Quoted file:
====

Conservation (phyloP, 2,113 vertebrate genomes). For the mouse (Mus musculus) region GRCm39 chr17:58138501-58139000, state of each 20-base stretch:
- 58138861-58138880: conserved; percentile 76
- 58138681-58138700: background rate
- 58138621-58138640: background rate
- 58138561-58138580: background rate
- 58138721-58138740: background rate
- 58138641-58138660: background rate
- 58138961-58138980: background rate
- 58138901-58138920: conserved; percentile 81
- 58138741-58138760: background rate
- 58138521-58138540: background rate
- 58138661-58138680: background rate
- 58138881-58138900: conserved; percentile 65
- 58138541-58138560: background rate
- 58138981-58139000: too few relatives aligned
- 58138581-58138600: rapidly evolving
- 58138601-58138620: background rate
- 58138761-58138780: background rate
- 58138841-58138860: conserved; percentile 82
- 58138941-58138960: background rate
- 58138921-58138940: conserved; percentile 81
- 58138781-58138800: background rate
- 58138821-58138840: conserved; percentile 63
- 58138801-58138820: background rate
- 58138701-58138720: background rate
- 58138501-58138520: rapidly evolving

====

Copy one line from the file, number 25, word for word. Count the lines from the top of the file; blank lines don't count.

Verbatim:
- 58138701-58138720: background rate